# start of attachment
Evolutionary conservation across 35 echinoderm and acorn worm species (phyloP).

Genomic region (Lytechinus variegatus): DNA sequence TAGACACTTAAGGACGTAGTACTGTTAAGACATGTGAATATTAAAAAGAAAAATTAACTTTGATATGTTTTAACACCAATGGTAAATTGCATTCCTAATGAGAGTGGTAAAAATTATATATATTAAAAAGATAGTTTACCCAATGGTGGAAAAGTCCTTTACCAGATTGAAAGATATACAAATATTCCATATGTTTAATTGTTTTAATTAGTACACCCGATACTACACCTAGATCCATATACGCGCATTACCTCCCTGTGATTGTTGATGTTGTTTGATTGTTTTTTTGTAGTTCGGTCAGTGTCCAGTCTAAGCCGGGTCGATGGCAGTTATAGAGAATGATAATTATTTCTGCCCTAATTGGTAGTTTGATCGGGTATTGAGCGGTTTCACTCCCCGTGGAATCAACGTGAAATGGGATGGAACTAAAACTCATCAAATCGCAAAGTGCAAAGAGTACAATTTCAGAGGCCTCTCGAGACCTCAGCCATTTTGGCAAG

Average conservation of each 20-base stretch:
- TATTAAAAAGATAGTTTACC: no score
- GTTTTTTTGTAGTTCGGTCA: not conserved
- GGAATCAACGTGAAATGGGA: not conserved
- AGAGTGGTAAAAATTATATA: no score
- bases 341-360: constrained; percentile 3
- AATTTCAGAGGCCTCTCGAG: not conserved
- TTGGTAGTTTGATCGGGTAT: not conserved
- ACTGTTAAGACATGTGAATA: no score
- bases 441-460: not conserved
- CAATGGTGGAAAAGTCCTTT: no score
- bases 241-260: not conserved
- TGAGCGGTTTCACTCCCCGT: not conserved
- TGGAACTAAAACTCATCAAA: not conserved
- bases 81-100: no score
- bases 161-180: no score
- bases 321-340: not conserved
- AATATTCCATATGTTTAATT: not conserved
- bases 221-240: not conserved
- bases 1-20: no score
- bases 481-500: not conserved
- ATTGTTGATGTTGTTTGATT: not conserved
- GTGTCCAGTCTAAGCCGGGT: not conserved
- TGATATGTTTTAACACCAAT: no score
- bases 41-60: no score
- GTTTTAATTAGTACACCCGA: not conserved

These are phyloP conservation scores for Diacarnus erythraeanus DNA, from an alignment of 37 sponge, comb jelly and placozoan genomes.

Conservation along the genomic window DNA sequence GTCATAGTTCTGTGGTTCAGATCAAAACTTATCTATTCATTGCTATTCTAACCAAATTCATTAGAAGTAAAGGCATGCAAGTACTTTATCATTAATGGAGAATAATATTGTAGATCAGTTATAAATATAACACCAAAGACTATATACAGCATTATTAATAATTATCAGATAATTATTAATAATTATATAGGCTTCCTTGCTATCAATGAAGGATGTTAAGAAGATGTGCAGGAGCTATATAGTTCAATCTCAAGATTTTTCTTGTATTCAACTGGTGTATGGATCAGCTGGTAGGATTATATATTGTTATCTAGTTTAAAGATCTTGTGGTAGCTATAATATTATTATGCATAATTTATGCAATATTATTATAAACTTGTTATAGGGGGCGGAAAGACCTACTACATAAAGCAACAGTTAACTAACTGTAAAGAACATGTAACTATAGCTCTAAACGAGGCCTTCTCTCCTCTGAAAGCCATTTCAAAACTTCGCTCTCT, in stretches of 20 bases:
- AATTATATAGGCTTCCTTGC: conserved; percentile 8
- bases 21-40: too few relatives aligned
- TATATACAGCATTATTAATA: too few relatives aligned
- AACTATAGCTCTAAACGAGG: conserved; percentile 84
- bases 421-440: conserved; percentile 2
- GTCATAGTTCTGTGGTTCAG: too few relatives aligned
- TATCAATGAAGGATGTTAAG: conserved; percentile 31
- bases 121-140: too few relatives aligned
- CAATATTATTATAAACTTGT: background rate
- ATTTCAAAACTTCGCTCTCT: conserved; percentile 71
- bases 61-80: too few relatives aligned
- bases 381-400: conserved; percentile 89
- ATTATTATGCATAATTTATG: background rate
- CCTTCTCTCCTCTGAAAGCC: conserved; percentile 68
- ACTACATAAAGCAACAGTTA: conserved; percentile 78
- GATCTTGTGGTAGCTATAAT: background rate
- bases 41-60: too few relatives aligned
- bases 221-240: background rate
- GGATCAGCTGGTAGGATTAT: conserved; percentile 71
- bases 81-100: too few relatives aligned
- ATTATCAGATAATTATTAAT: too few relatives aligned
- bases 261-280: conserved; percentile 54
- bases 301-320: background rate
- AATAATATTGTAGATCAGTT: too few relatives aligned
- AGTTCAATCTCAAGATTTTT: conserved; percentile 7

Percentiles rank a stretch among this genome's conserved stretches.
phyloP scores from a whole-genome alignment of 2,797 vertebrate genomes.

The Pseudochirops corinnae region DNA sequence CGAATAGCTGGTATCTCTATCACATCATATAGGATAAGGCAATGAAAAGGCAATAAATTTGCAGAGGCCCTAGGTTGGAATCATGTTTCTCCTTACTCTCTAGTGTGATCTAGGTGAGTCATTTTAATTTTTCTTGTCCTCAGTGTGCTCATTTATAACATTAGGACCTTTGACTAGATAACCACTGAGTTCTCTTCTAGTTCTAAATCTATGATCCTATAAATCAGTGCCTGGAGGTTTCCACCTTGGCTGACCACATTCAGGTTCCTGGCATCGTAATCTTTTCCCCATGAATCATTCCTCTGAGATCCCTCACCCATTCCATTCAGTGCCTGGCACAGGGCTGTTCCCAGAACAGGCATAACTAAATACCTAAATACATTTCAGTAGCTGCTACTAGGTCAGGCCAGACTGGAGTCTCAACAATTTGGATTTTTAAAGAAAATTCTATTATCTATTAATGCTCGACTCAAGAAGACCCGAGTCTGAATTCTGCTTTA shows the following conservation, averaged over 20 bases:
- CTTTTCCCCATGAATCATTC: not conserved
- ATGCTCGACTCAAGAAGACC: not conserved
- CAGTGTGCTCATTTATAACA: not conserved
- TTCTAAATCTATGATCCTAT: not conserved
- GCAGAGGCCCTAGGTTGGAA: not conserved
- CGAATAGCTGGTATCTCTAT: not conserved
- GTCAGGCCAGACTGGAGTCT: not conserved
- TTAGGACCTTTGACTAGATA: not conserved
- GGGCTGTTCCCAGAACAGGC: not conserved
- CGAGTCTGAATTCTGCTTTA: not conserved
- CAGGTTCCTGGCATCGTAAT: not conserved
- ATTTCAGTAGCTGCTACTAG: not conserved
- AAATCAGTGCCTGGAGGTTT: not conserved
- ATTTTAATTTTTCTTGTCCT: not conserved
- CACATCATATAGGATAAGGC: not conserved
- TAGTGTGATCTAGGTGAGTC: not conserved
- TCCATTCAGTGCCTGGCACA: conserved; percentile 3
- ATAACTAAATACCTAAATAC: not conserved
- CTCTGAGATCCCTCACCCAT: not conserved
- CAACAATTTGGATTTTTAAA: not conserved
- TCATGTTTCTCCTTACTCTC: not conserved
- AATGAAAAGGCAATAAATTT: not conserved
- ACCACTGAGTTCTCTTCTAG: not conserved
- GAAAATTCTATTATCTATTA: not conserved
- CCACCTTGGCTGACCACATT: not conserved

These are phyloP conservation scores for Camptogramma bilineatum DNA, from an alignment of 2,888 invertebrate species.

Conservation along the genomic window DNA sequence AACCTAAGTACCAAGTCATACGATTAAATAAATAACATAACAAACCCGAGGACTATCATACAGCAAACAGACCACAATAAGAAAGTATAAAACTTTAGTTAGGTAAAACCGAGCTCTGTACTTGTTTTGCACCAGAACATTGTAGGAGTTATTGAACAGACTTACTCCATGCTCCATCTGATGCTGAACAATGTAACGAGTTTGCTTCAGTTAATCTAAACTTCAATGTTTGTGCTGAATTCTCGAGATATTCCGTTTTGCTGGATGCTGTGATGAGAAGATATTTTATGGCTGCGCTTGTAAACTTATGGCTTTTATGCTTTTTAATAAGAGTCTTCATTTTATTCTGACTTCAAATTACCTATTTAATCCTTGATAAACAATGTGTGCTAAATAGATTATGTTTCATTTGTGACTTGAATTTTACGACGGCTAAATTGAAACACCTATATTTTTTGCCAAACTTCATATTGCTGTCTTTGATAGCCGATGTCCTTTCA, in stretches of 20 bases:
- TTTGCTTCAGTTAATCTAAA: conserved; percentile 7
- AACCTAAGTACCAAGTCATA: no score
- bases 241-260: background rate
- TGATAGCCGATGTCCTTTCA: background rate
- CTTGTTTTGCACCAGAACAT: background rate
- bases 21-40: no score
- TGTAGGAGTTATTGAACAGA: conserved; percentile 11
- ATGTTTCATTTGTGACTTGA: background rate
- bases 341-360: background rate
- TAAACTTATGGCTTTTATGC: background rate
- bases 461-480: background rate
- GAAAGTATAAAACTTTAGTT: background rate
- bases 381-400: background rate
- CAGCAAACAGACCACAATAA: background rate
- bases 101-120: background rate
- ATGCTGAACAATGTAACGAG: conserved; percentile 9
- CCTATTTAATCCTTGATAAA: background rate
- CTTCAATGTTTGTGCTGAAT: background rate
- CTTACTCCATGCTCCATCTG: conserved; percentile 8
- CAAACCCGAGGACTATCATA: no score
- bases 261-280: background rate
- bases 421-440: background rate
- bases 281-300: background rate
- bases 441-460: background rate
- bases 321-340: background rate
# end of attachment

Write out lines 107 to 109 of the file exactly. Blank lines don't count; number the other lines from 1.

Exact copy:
- bases 421-440: background rate
- bases 281-300: background rate
- bases 441-460: background rate